The FBI ultimately concluded that an Army anthrax scientist, Bruce E. Ivins, carried out the attacks. Ivins, based at Ft. Detrick, Md., committed suicide in July 2008 after his lawyers informed him that he would be indicted.

    Pence made his claims in June 2002, nine months after the first of two batches of anthrax-laced letters were put in the mail in Princeton, N.J.

    “Why has the FBI apparently concluded that the source of these anthrax attacks was domestic when there is significant evidence to suggest an international source for these materials?” Pence wrote in a public letter to Atty Gen. John D. Ashcroft.

    One of the contaminated letters, addressed to then-Senate Majority Leader Tom Daschle (D-S.D.), spilled dry-powder anthrax when an intern opened it on the sixth floor of the Hart Senate Office Building in October 2001. The building was shuttered for decontamination, and trace levels of anthrax were later detected elsewhere on Capitol Hill.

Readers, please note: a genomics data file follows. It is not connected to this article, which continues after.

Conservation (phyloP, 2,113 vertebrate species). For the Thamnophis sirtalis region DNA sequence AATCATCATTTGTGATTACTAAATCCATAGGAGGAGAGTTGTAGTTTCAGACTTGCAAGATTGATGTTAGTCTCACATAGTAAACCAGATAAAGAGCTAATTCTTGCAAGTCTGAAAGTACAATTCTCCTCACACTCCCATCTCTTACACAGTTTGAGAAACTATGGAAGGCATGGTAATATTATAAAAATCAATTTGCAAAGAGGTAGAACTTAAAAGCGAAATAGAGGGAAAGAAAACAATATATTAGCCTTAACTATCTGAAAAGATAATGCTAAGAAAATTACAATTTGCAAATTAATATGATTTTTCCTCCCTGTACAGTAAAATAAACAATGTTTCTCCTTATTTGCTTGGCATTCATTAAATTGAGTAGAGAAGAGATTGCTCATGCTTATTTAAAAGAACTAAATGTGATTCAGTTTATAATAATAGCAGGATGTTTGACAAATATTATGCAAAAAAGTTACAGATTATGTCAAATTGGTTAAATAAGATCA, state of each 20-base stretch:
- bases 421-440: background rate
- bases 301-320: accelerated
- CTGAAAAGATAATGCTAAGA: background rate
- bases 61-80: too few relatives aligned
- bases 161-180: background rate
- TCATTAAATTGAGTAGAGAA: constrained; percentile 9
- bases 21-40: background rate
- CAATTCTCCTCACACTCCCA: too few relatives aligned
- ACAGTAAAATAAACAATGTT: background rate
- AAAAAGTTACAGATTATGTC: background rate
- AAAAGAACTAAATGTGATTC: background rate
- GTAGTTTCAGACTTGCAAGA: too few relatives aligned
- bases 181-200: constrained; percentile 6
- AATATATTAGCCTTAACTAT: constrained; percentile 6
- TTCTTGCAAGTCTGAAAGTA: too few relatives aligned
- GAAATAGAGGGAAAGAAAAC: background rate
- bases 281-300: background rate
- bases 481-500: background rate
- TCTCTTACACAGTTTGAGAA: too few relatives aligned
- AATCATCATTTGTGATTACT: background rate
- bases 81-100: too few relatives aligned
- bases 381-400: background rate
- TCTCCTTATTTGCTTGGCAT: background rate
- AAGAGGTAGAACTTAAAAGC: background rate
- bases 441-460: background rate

“The material found in my office and in others on Capitol Hill was finely milled weapons-grade anthrax that had been genetically modified to increase its virulence,” Pence wrote.

    Pence’s claim of genetically altered anthrax was unfounded, according to scientists who analyzed the material recovered from the letters.

    “That’s just wrong. That’s simply wrong — and we knew at the time that it was wrong,” said Johns Hopkins University scientist Steven L. Salzberg, who was part of the first team of scientists to analyze the material for the government.

    As for Pence’s assertion that the pathogen was “weapons grade,” there is no set standard for what constitutes weapons-grade anthrax.

    Asked for comment, a spokesman for Pence said the governor’s aides would look into the issue. A spokeswoman for Trump did not respond to a request for comment.

    The first indication that the mailed anthrax was not genetically modified came in early October 2001, when Ivins’ colleagues at Ft. Detrick determined that the infectious agent was treatable with all standard antibiotics.